Tunisia’s dinar hits record lows over tourism, economic data

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TUNIS (Reuters) – Tunisia’s dinar currency has fallen to record lows versus the euro and the U.S. dollar this week as weaker exports, lower investment and a plunge in tourism revenues have eroded the country’s foreign reserves.

The dinar traded at 2.47 against the euro and 2.13 against the dollar on Wednesday and on Thursday was at 2.43 versus the euro and 2.16 against the dollar, according to central bank figures.

The government was expected to announce new measures on Monday aimed at stabilizing the currency. The North African state’s tourism industry has been shattered by two major Islamist militant attacks on foreign visitors last year.

“The record drop in the value of the dinar is caused by lower exports and a lack of investment that have lowered foreign exchange reserves,” central bank director Chedli Ayari told reporters in parliament on Wednesday.

He said the central bank would not interfere to halt the slide in the dinar because “the level of reserves is still average… and reflects the reality of the Tunisian economy.”

Exports fell 2.6 percent during the first five months of the year while foreign direct investment dropped 5 percent to $268 million in the same period compared to a year earlier, according to government statistics.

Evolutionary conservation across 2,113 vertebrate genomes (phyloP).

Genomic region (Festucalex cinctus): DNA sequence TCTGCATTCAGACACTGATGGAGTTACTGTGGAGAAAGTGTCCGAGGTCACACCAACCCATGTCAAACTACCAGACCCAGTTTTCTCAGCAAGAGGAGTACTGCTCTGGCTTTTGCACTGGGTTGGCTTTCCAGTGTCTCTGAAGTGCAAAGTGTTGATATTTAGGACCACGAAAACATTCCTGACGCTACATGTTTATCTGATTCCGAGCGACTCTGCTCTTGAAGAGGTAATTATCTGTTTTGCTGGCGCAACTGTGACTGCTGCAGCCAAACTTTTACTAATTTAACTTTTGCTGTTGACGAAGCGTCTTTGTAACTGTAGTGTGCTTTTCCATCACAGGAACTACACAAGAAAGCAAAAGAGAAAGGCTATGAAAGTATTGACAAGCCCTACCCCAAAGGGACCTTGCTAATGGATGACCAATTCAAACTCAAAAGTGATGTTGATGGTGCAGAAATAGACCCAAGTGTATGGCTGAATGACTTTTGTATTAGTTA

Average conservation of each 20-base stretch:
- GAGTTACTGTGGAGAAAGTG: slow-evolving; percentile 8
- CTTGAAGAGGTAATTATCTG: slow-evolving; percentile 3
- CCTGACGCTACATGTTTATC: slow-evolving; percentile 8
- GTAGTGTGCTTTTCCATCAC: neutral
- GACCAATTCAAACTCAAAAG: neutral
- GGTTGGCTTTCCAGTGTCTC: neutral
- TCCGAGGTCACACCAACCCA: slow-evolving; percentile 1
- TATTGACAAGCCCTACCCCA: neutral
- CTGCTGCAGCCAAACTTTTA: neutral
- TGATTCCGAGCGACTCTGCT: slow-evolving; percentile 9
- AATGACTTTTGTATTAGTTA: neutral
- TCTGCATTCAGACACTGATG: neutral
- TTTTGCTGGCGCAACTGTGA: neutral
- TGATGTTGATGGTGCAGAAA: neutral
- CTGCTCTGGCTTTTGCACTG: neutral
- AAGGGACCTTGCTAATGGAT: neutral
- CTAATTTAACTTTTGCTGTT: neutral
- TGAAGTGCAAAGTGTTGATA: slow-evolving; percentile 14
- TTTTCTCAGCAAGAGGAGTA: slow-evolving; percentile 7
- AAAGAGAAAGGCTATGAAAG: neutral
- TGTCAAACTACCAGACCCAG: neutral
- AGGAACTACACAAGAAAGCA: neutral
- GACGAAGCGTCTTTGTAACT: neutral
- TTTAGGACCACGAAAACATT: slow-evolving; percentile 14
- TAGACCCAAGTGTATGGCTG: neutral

Tourism, which comprises 8 percent of GDP and is a key source of foreign revenue, has been struggling.

Islamic State gunmen attacked the Tunis Bardo museum and a Sousse beach hotel packed with tourists within a 3-month period last year, prompting many tour operators to suspend visits to the North African country.

Tunisia’s government is currently trying to push through reforms and some austerity measures to curb its deficit, among the measures demanded by international lenders such as the International Monetary Fund and the World Bank.

Government spokesman Khaled Chaouket said officials would next week announce measures meant to arrest the fall of the dinar including commerce ministry initiatives. Some analysts expect these to include restrictions on luxury imports.

The weakened dinar may boost smaller local exporters by making their products cheaper abroad, but could also make debt service payments tighter and widen the deficit if the government does not act, said local financial risk expert Mourad Hattab.

“The dinar has never been at these levels against the dollar and the euro,” he said. “But there is a tendency for the financial authorities not to interfere because it is part of the reforms the IMF is demanding.”


(Reporting by Tarek Amara; Writing by Patrick Markey; Editing by Mark Heinrich)

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